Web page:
Family As A Barometer – The Highs and Lows of Life
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Thomas Franklin is new (11-17) to thefiresidepost.com. He has no experience with being published as an author. He has a fondness for reading and an appreciation of words. His curiosity is insatiable. He carries the burdens of his youth like Marley dragging his chains of bad deeds. The difference is that Marley's burdens were a result of his behavior. Life just happened to Mr. Franklin. These life burdens shall be the topic of Mr. Franklin's writing. Be kind for he is quite sensitive.

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Family As A Barometer – The Highs and Lows of Life

Most of us do not like to talk publicly about our families. When we do we are praising someone for a public accomplishment, like being on the honor role at school or getting a promotion at work. The underbelly of family life generally is taboo. And why not? It is nobody’s business what our family does behind closed doors. The problem is that we take this to an extreme – and consequently never address the crazy Aunt in the rocking chair over in the corner. We may not want to talk about the obvious for we know we have our rocking chair moments ourselves.

It is within the family fold that we see a reflection of ourselves.  This is the moment when most people get off the bus.  We generally accept the crazy of our family but deny that we are a part of it. This denial can keep us sick.  While acknowledging the sickness of other family members we must be careful to look honestly at self.  I exist in two dimensions – within my family and out in the public.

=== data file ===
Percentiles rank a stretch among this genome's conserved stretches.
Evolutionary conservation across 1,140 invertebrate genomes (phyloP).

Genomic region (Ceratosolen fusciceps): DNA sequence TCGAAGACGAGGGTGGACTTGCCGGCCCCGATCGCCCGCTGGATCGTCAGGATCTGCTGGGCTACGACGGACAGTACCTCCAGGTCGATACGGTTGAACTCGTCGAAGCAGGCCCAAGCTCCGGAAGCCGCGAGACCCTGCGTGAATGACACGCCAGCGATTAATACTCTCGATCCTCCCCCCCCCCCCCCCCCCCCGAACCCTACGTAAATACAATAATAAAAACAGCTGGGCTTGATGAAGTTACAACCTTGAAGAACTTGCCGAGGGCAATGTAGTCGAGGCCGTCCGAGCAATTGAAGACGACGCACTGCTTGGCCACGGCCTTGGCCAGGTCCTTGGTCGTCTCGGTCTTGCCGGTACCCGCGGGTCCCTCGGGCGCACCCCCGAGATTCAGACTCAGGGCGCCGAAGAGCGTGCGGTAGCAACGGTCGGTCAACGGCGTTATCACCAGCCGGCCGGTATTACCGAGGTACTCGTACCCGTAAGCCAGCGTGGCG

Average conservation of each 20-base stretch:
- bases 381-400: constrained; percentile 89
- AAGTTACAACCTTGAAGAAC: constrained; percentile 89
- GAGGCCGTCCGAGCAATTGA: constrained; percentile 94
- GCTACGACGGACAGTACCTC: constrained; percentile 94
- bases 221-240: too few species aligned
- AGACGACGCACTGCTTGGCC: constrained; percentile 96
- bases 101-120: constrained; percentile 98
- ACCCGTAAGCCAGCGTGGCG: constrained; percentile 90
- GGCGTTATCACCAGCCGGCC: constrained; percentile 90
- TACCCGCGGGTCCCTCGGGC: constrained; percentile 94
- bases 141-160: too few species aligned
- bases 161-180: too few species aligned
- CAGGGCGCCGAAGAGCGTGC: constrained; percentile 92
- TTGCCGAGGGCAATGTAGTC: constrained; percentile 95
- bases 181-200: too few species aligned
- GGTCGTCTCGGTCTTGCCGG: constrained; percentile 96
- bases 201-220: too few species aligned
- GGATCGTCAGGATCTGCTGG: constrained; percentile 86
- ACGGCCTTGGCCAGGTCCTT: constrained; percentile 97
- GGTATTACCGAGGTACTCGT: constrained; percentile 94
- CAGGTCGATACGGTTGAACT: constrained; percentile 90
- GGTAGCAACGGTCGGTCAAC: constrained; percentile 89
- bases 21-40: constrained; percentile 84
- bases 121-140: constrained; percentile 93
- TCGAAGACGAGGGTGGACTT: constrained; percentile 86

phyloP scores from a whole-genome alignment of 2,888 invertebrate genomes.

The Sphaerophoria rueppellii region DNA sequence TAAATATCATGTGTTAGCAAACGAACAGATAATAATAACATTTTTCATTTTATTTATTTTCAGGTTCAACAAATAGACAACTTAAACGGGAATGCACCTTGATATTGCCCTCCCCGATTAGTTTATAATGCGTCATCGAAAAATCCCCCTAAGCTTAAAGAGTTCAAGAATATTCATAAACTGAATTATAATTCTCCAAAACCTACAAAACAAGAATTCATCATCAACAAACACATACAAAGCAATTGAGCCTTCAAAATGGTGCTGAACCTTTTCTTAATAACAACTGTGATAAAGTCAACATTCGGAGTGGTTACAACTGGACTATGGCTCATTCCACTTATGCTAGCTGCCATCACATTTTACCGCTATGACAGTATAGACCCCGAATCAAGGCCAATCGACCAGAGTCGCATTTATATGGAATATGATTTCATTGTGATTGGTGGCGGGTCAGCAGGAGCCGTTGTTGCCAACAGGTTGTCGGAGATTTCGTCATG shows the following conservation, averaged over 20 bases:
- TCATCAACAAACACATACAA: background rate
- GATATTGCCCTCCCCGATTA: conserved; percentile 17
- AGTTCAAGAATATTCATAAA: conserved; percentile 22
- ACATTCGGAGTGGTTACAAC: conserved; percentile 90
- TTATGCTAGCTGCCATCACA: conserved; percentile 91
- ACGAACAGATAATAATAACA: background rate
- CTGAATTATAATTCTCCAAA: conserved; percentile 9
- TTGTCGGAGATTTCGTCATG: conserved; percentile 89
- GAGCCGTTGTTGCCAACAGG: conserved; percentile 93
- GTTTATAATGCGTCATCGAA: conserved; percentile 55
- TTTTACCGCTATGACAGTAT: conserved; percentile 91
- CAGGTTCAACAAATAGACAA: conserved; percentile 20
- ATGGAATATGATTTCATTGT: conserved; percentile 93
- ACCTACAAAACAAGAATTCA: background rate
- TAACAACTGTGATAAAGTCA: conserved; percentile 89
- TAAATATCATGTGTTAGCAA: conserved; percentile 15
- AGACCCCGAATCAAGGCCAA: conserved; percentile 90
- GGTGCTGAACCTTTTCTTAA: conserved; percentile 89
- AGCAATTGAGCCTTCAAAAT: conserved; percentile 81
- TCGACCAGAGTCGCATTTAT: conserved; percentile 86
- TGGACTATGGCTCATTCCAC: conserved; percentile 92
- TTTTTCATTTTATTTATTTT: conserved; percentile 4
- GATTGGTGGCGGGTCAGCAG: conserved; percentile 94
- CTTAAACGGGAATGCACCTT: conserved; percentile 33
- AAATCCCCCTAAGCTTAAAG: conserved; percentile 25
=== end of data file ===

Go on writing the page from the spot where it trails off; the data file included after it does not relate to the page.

I am the black sheep of my family.  I have existed the past fifteen years living on the Island of
Elba, exiled from family.  Mine has been one of self exile.  I needed the distance to heal my own wounds.  My family had too much power.  They had the power to mash me into the swamp of dread and despair.  On the few occasions that I visited my family these past fifteen years I have often come away damaged, hurt, sad, and even bewildered.

I have brothers and sisters who I learned to keep away from.  I don’t know how most families operate but in my family they unconsciously look for painful buttons to push.  I say unconsciously because I want to be polite.  Much of my story has been told in previous essays.  Mental health treatment as both an inpatient and an outpatient has been a part of my life the past thirty-five years.  I unwittingly gave my family the power to cause my hard drive to crash, to send me into a mild psychotic episode.  By limiting my exposure to my family I was able to maintain longer periods of sanity and thus more normalized behavior.  But I never was completely well.  Events other than family could also derail my search for sanity.

A couple of important things happened in the last fifteen years.  One is the simple realization that I suffered from periods of mental difficulty.  One might quickly see one of the problems.  What the heck does “mental difficulty” mean.  Finding a way to articulate what is happening is crucial to understanding.  I have noted that my behaviors included anger, intensity, intimidation, sarcasm, stubbornness, and anger.  Another word might be added to each of these – persistent.